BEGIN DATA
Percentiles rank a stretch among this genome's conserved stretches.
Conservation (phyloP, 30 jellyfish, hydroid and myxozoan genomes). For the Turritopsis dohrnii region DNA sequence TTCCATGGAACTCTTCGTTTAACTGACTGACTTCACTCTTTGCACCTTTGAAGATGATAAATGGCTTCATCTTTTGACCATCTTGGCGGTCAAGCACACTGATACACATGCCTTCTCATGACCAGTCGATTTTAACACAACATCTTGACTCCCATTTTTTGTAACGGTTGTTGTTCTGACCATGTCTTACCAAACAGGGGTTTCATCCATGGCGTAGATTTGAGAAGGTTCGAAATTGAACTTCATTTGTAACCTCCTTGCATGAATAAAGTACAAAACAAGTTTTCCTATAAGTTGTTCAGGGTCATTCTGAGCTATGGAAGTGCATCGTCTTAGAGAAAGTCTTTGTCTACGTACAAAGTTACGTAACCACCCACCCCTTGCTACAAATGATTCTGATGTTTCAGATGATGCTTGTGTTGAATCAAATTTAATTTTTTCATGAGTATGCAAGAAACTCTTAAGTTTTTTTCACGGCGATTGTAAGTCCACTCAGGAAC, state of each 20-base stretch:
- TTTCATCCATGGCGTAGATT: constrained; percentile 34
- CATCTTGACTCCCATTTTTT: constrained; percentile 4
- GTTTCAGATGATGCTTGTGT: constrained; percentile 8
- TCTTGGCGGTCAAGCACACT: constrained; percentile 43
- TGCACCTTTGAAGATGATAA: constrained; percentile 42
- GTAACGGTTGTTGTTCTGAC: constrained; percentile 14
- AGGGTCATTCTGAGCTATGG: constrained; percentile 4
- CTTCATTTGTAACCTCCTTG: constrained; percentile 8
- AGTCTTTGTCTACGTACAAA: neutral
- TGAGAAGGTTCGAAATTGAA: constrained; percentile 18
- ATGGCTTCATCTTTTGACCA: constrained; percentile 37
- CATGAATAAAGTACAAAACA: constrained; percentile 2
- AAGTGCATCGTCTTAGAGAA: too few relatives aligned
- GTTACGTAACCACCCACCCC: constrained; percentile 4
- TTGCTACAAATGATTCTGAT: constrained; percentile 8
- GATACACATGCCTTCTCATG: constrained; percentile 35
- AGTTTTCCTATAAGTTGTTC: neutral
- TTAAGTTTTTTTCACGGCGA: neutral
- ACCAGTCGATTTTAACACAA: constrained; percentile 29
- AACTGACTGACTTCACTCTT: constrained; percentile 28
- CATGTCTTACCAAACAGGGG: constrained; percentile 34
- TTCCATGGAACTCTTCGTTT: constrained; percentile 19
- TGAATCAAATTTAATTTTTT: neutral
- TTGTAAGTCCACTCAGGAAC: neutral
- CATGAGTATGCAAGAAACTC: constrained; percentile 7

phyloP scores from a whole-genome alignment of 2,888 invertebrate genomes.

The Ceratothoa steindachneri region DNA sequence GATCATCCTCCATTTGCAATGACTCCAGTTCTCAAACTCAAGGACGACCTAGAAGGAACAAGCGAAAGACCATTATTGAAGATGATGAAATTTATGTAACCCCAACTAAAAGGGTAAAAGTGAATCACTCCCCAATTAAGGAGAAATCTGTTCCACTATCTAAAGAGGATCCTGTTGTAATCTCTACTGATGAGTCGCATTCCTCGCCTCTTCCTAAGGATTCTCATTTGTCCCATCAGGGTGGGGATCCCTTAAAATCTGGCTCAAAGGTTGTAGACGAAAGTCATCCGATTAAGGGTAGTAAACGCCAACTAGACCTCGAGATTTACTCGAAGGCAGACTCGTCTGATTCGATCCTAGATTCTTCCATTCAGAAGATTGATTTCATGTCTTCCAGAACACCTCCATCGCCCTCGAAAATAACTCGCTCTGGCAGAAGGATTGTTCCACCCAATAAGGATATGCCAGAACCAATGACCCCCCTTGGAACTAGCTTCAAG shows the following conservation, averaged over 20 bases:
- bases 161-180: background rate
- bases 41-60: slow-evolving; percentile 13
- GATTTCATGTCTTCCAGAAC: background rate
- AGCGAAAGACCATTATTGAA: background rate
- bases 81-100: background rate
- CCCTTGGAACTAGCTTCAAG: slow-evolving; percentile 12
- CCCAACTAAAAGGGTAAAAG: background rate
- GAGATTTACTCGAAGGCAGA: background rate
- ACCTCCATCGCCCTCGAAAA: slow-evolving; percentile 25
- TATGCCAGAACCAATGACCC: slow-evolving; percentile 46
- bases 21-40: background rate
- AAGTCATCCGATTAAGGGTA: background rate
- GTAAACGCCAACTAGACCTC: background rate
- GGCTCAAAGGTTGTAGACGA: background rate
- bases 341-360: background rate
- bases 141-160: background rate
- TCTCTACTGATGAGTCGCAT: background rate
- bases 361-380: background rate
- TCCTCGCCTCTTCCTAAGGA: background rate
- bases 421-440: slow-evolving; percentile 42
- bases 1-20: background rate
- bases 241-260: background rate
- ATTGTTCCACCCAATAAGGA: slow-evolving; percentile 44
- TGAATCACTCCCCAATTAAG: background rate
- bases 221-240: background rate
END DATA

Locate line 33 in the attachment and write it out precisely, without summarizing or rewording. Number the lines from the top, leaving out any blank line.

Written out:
- AGCGAAAGACCATTATTGAA: background rate